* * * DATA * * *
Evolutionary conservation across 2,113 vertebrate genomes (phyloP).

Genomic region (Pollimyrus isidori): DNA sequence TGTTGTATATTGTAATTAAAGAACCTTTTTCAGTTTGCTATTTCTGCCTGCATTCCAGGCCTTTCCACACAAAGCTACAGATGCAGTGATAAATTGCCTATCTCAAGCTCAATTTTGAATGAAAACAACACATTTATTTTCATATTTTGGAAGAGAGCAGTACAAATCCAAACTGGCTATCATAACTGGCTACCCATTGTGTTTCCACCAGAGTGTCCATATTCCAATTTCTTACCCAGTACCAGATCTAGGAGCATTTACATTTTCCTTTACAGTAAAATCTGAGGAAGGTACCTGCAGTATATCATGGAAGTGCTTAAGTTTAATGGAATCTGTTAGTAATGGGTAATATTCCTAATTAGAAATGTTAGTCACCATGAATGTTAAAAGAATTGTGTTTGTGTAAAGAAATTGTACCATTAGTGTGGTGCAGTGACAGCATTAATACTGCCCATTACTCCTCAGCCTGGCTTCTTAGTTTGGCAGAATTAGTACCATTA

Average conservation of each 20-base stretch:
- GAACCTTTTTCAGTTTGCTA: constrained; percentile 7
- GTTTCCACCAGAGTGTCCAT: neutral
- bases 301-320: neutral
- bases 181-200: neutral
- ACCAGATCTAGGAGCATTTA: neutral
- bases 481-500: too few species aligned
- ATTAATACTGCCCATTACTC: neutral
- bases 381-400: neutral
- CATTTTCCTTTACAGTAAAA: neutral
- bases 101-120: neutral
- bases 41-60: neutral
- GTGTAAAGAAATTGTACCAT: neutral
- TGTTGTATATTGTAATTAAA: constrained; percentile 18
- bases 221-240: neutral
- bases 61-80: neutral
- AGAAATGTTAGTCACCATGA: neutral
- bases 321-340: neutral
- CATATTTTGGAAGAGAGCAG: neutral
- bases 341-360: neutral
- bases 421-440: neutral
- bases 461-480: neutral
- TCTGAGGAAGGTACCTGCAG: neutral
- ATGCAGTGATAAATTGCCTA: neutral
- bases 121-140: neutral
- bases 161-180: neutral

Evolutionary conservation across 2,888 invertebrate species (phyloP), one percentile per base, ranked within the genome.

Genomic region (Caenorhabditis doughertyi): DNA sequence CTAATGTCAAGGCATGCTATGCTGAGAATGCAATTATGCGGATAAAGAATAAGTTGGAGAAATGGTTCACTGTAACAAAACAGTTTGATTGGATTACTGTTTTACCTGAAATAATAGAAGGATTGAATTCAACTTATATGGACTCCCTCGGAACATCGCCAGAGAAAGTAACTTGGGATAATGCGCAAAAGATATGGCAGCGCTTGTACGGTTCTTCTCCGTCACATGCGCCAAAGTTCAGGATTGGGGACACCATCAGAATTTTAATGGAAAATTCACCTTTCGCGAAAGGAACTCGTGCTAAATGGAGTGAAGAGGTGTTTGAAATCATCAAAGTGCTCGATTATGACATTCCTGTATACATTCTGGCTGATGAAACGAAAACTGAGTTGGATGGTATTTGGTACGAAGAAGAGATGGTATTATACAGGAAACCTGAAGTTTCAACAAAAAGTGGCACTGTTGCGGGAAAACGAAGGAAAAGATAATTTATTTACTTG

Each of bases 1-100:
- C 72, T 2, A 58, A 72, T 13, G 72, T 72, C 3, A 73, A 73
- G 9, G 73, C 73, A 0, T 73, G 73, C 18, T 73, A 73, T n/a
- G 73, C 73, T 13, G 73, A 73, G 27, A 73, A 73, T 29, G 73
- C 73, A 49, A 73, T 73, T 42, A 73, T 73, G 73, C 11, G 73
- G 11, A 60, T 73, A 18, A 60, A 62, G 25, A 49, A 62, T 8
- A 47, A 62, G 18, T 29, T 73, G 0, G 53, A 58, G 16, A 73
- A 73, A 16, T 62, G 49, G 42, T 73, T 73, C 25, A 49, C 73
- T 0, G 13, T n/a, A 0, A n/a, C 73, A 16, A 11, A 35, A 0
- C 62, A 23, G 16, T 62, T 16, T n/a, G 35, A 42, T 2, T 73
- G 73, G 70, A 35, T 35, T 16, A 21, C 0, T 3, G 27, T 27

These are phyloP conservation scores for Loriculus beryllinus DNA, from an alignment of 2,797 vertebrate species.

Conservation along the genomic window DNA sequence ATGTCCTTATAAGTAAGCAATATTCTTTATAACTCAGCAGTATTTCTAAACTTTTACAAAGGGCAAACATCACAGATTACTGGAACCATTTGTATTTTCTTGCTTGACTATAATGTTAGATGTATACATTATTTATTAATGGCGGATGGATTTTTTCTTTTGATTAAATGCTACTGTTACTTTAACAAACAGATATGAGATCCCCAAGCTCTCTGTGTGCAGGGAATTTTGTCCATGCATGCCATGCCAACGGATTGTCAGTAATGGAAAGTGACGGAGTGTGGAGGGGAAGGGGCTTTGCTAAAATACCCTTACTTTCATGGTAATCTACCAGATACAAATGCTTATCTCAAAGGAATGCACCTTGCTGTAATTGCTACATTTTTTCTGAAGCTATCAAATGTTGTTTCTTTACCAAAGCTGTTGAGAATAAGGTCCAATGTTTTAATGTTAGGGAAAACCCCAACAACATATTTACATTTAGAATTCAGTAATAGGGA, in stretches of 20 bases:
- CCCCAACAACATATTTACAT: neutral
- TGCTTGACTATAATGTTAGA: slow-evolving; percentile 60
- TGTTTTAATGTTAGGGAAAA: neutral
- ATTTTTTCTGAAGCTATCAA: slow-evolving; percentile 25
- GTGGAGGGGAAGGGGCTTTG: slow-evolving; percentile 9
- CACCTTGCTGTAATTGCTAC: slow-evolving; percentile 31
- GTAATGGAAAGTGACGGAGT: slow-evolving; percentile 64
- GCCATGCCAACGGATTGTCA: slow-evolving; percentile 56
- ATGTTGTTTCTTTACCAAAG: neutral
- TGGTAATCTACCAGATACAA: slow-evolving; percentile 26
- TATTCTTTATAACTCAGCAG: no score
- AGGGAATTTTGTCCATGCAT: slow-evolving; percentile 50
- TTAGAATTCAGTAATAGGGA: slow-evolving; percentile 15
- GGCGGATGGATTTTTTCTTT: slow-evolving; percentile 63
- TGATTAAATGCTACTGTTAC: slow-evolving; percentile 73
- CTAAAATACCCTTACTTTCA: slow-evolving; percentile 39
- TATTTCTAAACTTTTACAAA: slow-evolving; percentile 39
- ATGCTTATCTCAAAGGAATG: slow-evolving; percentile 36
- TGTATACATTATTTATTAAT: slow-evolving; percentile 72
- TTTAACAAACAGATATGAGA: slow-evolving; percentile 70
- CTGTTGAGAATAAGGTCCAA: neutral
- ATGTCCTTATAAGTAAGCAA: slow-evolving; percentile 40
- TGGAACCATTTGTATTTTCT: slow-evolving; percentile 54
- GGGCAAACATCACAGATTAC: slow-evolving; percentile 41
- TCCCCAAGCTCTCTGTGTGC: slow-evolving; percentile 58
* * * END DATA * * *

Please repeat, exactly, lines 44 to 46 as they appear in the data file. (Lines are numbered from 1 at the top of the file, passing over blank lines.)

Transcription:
- CCCCAACAACATATTTACAT: neutral
- TGCTTGACTATAATGTTAGA: slow-evolving; percentile 60
- TGTTTTAATGTTAGGGAAAA: neutral